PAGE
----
Most graphical programming software environments such as Sedona Framework use block-like elements as their functions, which are referred to as Components. Using a graphical editor like the free Sedona Application Editor (SAE) lets you configure and link Components together to create the wiresheet logic running in your Sedona device. To make programming easier and keep things organized, components are grouped by similarity of their functionality into Kits which are basically containers of alike Components. All Kits are released by software developers in an even larger container called the Component Bundle. The Component Bundle usually supports several Sedona devices and it is updated as new devices or device functionality is released by the manufacturer. New Component Bundle means new Kits, new Kits means new Components, and new Components means new functionality to you! This is the foundation of graphical programming.

What different Components do for you, and why you would connect them together should be the first question you ask yourself, especially if you are a beginner. Even the advanced BAS programmers out there would have to familiarize themselves with new functionality made available to them (in the form of Components) before they can begin writing their wiresheet application. Becoming familiar with all components available to you and their specific functionality is a great place to start. This information is available in the SAE Help menu, as well as in online videos and detailed documentation such as The Sedona Open Control Reference Manual.

Some kits may not come pre-installed on your Sedona device from the factory, or there may have been a recent update to the Component Bundle from the device manufacturer. In case you are not sure if you have all kits installed on your Sedona device, you could check the Kit Manager in the SAE tool. The Kit Manager allows you to add/remove compatible kits from your device. Hardware independent kits such as CControls_Function2; CControls_HVAC; and CControls_Math can be installed on your Sedona device using the Kit Manager.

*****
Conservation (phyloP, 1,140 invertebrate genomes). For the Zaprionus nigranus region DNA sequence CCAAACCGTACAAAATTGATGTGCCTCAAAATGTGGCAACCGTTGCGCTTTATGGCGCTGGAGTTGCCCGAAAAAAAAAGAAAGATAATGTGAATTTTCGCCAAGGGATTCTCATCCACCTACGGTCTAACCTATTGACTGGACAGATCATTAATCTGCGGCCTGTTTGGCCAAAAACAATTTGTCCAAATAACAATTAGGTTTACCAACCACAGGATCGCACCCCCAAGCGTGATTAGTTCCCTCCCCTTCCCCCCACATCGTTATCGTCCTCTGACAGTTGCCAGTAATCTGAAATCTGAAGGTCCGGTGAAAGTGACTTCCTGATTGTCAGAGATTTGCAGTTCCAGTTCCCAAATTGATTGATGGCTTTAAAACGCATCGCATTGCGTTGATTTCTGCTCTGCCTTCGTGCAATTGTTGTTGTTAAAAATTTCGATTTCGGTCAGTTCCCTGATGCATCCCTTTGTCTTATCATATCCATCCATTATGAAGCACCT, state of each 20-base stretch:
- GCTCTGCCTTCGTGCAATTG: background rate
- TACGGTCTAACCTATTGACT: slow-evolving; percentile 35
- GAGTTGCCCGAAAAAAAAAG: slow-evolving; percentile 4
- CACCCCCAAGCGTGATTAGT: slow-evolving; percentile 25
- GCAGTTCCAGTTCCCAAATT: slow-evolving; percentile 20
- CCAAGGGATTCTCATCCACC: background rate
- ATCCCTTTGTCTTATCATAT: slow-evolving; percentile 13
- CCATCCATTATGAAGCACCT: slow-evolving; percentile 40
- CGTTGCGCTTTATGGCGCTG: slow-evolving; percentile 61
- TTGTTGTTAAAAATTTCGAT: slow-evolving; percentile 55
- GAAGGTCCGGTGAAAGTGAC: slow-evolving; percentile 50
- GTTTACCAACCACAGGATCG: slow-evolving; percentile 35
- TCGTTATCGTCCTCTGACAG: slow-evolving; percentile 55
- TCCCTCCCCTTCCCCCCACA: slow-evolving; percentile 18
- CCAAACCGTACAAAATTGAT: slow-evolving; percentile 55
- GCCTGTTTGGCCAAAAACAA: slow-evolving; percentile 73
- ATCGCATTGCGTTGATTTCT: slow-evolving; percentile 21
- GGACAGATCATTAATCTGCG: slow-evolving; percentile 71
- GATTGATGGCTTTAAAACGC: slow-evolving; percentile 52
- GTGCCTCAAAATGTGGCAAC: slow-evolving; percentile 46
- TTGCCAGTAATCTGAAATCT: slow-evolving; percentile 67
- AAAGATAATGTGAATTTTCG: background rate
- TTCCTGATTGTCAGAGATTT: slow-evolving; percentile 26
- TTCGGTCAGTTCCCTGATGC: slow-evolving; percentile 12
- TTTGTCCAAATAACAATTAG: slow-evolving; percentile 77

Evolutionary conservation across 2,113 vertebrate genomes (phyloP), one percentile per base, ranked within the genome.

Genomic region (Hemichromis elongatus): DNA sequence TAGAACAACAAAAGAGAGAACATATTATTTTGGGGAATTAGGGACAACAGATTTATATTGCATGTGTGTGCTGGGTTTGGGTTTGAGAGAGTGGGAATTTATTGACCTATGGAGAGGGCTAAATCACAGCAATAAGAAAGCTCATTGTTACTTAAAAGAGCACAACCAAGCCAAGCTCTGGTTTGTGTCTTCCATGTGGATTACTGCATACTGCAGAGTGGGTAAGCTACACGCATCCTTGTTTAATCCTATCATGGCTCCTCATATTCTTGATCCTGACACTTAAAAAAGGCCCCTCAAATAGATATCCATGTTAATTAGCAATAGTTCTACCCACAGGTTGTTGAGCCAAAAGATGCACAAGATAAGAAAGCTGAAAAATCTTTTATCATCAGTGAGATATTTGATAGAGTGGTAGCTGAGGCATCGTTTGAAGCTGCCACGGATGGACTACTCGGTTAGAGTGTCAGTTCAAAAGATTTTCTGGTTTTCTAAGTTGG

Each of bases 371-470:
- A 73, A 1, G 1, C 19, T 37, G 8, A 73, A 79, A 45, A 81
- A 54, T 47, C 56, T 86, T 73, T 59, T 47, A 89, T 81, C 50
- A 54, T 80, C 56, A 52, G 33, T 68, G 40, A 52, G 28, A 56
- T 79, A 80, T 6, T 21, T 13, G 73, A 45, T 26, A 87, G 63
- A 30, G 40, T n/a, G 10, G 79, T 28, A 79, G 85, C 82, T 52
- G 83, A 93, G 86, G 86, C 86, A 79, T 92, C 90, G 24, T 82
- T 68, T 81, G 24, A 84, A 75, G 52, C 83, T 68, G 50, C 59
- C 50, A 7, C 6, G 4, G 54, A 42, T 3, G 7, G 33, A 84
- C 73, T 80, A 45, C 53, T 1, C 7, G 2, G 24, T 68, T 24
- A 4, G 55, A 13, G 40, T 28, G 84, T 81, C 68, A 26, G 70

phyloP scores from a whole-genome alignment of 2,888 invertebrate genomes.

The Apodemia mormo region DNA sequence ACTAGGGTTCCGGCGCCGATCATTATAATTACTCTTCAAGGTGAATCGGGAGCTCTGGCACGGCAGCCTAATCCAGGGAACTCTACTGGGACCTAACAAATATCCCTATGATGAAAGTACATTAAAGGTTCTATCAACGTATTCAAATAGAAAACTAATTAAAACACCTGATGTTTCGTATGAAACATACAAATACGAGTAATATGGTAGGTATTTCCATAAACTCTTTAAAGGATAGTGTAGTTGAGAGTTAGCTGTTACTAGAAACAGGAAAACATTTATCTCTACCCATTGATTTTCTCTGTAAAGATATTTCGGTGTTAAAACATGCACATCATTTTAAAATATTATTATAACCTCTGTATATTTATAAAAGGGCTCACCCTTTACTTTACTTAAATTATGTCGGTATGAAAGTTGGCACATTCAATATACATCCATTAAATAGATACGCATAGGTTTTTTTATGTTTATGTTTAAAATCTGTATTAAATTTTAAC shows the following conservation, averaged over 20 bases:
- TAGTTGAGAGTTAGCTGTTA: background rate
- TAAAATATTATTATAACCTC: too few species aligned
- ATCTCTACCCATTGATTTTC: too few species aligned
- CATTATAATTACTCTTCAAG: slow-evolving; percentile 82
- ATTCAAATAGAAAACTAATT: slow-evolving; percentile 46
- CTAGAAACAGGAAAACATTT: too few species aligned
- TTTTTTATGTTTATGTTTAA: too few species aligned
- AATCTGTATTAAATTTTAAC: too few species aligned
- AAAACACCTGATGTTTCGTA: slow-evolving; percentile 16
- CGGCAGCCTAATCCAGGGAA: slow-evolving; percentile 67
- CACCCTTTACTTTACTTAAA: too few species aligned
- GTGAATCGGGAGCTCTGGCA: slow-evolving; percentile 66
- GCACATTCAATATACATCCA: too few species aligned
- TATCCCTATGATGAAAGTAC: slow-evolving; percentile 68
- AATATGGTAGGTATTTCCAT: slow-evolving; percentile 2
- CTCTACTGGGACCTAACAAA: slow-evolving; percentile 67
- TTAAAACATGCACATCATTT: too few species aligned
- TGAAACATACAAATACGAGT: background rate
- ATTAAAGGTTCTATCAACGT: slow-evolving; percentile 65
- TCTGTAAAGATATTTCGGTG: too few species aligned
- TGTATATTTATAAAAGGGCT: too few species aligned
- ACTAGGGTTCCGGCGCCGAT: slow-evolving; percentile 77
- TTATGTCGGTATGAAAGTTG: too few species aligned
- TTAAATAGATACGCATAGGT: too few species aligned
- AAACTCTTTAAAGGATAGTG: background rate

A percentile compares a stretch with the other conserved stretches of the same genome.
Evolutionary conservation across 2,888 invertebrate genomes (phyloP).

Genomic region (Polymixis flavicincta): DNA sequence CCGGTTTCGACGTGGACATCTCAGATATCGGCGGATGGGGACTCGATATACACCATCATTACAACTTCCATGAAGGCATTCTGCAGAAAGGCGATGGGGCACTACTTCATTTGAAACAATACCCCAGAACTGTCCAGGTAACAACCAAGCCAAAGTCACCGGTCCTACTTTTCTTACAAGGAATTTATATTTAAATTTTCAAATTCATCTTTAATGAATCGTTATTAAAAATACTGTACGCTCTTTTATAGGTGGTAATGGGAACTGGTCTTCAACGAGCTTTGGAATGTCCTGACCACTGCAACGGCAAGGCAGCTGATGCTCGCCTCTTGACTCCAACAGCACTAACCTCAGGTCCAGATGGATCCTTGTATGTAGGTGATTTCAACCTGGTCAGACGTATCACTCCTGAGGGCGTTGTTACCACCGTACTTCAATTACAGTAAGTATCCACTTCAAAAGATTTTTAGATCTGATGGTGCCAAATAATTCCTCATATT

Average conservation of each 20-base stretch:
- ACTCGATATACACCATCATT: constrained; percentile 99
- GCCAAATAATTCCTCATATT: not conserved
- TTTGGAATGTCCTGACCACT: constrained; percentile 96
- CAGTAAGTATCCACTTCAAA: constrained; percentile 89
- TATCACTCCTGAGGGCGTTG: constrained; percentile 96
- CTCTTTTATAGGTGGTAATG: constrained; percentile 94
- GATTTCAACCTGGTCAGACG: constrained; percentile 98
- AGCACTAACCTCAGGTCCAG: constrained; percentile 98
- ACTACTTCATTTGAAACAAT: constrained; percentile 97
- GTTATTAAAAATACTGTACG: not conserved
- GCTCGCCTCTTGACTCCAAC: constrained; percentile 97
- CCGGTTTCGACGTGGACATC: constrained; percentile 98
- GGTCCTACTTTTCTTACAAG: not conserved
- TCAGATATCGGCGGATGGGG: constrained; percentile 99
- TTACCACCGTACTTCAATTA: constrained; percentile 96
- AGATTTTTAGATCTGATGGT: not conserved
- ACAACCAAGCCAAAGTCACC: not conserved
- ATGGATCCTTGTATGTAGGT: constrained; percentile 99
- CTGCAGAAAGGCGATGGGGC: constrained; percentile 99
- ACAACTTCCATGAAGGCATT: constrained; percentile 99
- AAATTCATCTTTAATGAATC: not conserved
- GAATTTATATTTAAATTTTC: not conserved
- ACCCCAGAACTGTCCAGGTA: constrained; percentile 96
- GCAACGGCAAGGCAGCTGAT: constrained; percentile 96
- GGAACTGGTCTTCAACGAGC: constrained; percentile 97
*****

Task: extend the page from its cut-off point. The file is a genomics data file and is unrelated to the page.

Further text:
2 Responses

  • Nasser Dollah

    Zdravko, love the blog.
    I think a great subject would discussing the pros and cons of programing using simulator versus live.

    • znetsovCC

      Thank you Nasser! I agree, contrasting between programming on real controllers vs. software simulated controllers would be a great topic! What are some of the advantages/disadvantages you have recognized between the two?
      One disadvantage I recognized is that you cannot really close the loop between you inputs and outputs, so in the case of a PID, it will keep winding up because it is seeing no effect of its output on its input. One simple way to get around this is to force your input value in the direction you expect it to go.


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